WASHINGTON – The Nation's Capital has made progress in developing a plan to cope with emergencies but needs to do a better job of long-range planning and improve how it tracks money for disaster plans,a Senate subcommittee said this week.
The Sept. 11 terrorists attacks showed the region's vulnerability,the senators and regional officials agreed. The metropolitan area is made up of 14 state and local governments,including the District of Columbia and suburbs in Maryland and Virginia,where the Pentagon is.
The U.S. Government Accountability Office provided assistance to develop the National Capital Region Homeland Security Plan that provides long-term guidelines for effective regional coordination for emergency situations.
Sen. George V. Voinovich,R-Ohio,said that,as the home of the federal government,the capital area is a prime target for a terrorist attack but that an all-hazard preparedness and response capability should be developed.
Voinovich said not all such threats are terrorism. For example,in June,record-breaking rains flooded the D.C area,closing streets,some Metro tracks and several federal buildings.
Voinovich chaired the hearing Thursday of the oversight of government management,the federal workforce and the District of Columbia subcommittee of the Homeland Security and Governmental Affairs Committee.
The capital region is home to more than 4.5 millions residents and receives nearly 20 million tourists annually.
Each of the 14 independent jurisdiction can act independently – no local or regional government can force them all to act.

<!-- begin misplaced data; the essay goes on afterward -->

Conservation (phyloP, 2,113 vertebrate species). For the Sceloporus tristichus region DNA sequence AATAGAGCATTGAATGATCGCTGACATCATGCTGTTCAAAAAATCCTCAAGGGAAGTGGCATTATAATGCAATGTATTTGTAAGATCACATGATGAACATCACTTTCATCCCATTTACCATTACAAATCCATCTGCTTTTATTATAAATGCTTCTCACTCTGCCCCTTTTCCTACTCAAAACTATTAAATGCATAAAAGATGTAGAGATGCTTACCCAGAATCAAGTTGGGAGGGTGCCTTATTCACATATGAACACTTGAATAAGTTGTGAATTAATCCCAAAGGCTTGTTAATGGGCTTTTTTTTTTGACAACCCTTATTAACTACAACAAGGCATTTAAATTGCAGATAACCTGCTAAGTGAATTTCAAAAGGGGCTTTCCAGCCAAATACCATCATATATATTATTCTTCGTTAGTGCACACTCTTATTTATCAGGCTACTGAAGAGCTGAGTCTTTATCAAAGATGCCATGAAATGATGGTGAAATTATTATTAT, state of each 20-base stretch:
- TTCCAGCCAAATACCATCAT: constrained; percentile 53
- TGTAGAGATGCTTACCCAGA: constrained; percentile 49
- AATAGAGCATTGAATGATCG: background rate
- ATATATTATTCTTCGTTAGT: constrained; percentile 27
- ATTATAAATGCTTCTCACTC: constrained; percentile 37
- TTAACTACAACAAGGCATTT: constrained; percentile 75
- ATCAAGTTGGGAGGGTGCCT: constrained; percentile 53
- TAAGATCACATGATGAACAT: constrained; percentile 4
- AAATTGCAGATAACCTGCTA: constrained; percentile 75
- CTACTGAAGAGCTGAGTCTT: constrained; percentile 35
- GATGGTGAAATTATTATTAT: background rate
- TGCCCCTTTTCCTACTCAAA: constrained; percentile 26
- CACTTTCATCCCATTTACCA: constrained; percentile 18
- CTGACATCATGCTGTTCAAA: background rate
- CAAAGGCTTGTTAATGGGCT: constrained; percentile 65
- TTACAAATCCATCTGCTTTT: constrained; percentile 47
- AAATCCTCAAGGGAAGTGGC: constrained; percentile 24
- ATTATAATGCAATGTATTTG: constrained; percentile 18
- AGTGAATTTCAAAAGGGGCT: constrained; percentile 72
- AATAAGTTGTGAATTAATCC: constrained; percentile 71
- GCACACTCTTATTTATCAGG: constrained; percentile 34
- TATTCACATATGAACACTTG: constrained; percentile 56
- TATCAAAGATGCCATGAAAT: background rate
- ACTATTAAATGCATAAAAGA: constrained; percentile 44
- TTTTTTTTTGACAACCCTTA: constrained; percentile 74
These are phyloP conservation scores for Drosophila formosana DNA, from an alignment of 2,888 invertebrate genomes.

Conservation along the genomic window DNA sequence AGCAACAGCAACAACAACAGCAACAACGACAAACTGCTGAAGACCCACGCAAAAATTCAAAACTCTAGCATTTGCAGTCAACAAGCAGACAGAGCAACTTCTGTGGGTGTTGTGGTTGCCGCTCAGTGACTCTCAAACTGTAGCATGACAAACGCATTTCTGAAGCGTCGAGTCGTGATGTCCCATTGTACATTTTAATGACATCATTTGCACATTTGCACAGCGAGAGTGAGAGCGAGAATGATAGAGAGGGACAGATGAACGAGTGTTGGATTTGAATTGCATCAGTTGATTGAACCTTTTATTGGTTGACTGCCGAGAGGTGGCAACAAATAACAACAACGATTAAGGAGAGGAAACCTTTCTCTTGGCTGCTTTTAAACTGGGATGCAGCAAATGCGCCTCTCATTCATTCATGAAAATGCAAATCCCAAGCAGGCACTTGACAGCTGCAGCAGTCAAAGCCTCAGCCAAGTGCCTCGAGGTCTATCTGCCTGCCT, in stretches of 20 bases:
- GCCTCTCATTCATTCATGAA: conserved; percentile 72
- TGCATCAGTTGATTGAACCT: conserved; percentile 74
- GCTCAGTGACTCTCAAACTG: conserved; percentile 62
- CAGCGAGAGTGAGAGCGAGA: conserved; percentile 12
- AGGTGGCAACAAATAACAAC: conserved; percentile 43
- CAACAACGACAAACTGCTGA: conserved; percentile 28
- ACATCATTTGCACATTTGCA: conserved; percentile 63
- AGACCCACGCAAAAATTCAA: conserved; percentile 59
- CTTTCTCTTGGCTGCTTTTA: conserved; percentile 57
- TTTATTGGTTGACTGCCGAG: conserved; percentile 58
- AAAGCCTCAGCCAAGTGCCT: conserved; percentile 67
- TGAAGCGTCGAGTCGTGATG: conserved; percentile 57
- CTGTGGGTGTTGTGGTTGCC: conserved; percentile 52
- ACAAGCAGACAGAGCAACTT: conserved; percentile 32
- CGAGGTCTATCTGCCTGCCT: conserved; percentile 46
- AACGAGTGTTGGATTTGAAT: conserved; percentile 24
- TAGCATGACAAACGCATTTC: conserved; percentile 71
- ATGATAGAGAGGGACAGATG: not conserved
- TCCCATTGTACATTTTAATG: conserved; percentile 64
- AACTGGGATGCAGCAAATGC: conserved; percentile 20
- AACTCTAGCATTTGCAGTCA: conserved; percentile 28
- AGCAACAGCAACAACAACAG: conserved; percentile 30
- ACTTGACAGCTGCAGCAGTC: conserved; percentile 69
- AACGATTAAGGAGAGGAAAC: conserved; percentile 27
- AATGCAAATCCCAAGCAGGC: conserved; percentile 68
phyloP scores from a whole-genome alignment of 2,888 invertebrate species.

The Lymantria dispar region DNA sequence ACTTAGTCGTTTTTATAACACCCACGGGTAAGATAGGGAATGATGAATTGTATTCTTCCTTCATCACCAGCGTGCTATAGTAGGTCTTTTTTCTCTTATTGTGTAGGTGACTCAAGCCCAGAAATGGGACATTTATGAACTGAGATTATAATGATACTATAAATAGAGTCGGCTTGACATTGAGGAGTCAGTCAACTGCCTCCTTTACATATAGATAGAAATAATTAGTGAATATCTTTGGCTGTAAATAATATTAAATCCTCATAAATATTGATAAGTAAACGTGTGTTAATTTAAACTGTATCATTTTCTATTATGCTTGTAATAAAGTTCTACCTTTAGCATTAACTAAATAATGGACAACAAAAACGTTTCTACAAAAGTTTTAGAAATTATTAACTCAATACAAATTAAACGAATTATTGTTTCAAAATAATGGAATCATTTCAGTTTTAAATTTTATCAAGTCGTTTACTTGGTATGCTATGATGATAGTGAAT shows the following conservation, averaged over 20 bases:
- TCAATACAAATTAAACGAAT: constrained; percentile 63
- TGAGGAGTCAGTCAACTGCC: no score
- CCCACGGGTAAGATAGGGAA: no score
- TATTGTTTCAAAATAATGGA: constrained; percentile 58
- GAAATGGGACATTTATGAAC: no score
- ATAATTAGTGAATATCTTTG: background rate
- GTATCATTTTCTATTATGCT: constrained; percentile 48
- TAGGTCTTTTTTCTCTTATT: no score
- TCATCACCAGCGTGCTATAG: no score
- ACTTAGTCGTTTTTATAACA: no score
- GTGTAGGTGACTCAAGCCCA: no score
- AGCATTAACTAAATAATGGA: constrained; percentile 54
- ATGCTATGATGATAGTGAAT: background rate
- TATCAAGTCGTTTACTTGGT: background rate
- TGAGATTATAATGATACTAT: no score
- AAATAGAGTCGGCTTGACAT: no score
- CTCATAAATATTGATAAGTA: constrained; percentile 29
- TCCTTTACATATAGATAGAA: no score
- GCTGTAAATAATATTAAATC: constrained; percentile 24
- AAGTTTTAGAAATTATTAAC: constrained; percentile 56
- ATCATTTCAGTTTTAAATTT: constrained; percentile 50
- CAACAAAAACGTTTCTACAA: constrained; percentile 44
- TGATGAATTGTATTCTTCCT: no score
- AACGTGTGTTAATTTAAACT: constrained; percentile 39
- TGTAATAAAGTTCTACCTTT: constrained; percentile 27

The plan has four goals:
٠ Improve collaboration on identifying problems and making plans and decisions.
٠ Better inform residents and visitors about how to prepare for and respond to crises.
٠ Prevent events or lessen their effects through improved training and equipping of those who respond.
٠ Develop plans to recover from an event or attack.
The two members of the subcommittee who attended the hearing pointed out the achievement of the different partners to develop the strategic plan and referred to it as a huge step forward. But they agreed that the plan's goals are hard to measure.
“I believe that any strategic plan must include measurable performance goals,” Voinivich said.
Sen. Daniel K. Akaka,D-Hawaii,said the plan,which calls for completing 12 steps under the four goals by 2008,doesn't go far enough.
“A strategic plan should look beyond two years into the future,” said Akaka,the subcommittee's senior Democrat.
Akaka and Voinovich also highlighted their concerns on the lack of information on federal grants,especially those that go to non-governmental organizations that would be involved in disaster planning and response.
The capital region is eligible for grants to purchase new equipment and for planning,training and exercises to ensure that first responders are prepared for major emergencies.
“Without a central system to track all types of grants,I am concerned that it will make it difficult to prioritize initiatives and lead to duplicative spending,” Voinovich said.
Local officials said they will follow the GAO's recommendation to track funding.
Akaka urged partners of the national region to continue working in a coordinated and cooperative basis,and Voinovich said he is willing to provide any assistance to get the job done.